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Clash of idiotarians

What happens when idiotarian values, movements or policies collide? When EU clashes with animal rights activists…

Thousands of animals face laboratory tests involving industrial chemicals because of new European Union legislation. The EU measure, called Reach (Registration, Evaluation and Authorisation of Chemicals), is intended to impose strict regulation on Europe’s chemical industry. It will require new laboratory tests on animals for 30,000 separate chemicals currently in production in Europe. At present, each country has its own laws governing testing.

In reply to Dr Spink’s question, Alun Michael, the rural affairs minister, said Reach required 20,000 chemicals to be tested on at least 25 animals – a total of 500,000 tests. Another 4,000 substances would require 1,500 animal tests each – six million in all. The number of tests for the remaining 6,000 chemicals was not stated.

Or when “environment-friendly” energy sources meet conservationists…

Wind farms – the “environment-friendly” energy source – are threatening to push the golden eagle, one of Britain’s rarest birds, into extinction. Conservationists say that the rapid spread of the farms in Britain – encouraged by Government subsidies for renewable energy projects – poses a grave threat to birds of prey. Other species at risk are osprey, red kites, merlins, kestrels, honey buzzards, ravens and peregrine falcons.

Both of these articles in one day. More and faster, please.

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8 comments to Clash of idiotarians

  • Wind farms – the “environment-friendly” energy source – are threatening to push the golden eagle, one of Britain’s rarest birds, into extinction

    And there are those bloody farmers again! Evil folk, I tell ya!

  • The REACH laws are the product of ferocious lobbying by the Green-scum in the first place. Using all the familiar tactics of bogus statistics and scare-mongering they have blackmailed the EU Commission into passing these laws which will saddle European industries with vast, unnecessary extra costs.

    More unemployment on the way and, I daresay, more of that outsourcing to India and China.

  • John Thacker

    Sadly, the fight between factions who believe “We must use the power of the State to force X” and “We must use the power of the State to force Y” doesn’t necessarily help the libertarian side. Perhaps it will help people to learn the importance of compromise, the value of avoiding demonization, and the fact that TANSTAAFL, though.

  • This is nitpicking, but wind farms in Britain will never make the Golden Eagle extinct, except maybe in Britain. Those birds live all over the northern hemisphere. There is probably so little good eagle habitat left in Britain that given the large territory they require there will probably never be very many on the island, regardless of the windmills.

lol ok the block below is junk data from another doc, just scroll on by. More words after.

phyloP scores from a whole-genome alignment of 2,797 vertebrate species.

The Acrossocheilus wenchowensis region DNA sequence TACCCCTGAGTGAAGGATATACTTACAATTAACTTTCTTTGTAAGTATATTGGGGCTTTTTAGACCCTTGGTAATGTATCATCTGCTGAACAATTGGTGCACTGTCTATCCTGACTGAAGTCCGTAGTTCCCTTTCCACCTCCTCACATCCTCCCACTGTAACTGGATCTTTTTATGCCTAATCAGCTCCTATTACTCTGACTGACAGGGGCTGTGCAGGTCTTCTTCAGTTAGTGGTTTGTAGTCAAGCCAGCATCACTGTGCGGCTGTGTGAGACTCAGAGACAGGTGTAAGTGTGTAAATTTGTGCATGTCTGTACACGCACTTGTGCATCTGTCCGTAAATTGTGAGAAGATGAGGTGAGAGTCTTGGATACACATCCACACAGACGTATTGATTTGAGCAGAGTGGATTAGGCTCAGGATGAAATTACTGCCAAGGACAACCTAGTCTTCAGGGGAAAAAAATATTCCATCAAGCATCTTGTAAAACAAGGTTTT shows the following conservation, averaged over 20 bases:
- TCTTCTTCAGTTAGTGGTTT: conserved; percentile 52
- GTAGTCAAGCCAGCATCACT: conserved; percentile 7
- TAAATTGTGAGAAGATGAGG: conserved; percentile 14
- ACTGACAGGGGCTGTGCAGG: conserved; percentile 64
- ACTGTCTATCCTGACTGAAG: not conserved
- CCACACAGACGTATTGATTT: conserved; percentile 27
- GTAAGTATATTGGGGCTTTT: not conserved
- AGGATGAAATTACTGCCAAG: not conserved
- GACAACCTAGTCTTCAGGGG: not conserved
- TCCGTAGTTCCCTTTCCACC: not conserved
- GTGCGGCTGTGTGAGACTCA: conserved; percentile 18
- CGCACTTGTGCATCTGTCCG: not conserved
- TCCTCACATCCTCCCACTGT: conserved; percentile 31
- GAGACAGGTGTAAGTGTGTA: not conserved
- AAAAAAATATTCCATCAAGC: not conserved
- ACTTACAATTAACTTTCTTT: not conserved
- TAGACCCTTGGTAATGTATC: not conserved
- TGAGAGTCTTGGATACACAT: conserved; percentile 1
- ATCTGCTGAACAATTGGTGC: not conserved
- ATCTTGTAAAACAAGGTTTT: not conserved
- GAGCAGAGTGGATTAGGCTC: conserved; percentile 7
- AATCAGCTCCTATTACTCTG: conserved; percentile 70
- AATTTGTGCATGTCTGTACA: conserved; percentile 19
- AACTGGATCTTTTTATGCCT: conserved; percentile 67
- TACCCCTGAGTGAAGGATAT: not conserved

Don’t worry, we’ve plenty of them over here in the States.

  • M. Simon

    It turns out that the bigger mills are less dangerous than the small ones. It also turns out that they are less dangerous to birds than house cats.

    Recent surveys in America estimate large turbine bird kills at 1.5 per turbine per year. Compare that with your average high rise.

    Or the 100 million (in America) birds killed per year by house cats.

  • Andrew Duffin

    I don’t think my cat is much of a threat to the Golden Eagle.

  • speedwell

    I fired the local wind-power-advocacy electric seller that I had been using (here in Texas, we get to choose who to buy power from). They got all snippy with me when I told them why. “You guys have been doing this for how long now and your prices are still higher than everyone else’s?” “Well, if you can’t afford…” “Afford, hell. If you want people to fork out for environmentally conscious electricity, why can’t you make the rates attractive?”

  • toolkien

    The result of the ‘clash’ is a double waste of time. It is the problem I have in general with the ‘progressive’ ilk, they spend time and resources changing the playing field, only to be dissatisfied, and push for more change, sometimes back in the same direction they came from (they likely didn’t comprehend the full implications of their stance in the first place). Of course bureaucrats ride the trends coming and going assuring themselves an income. That is perhaps the worst scenerio. Alternatively, the dueling Do Gooders simply waste resources battling each other, playing a game of tug of war and ending up without any real change. I suppose that is a better result as they may cancel each other out, but there still is the wasted time and diversion of resources meanwhile.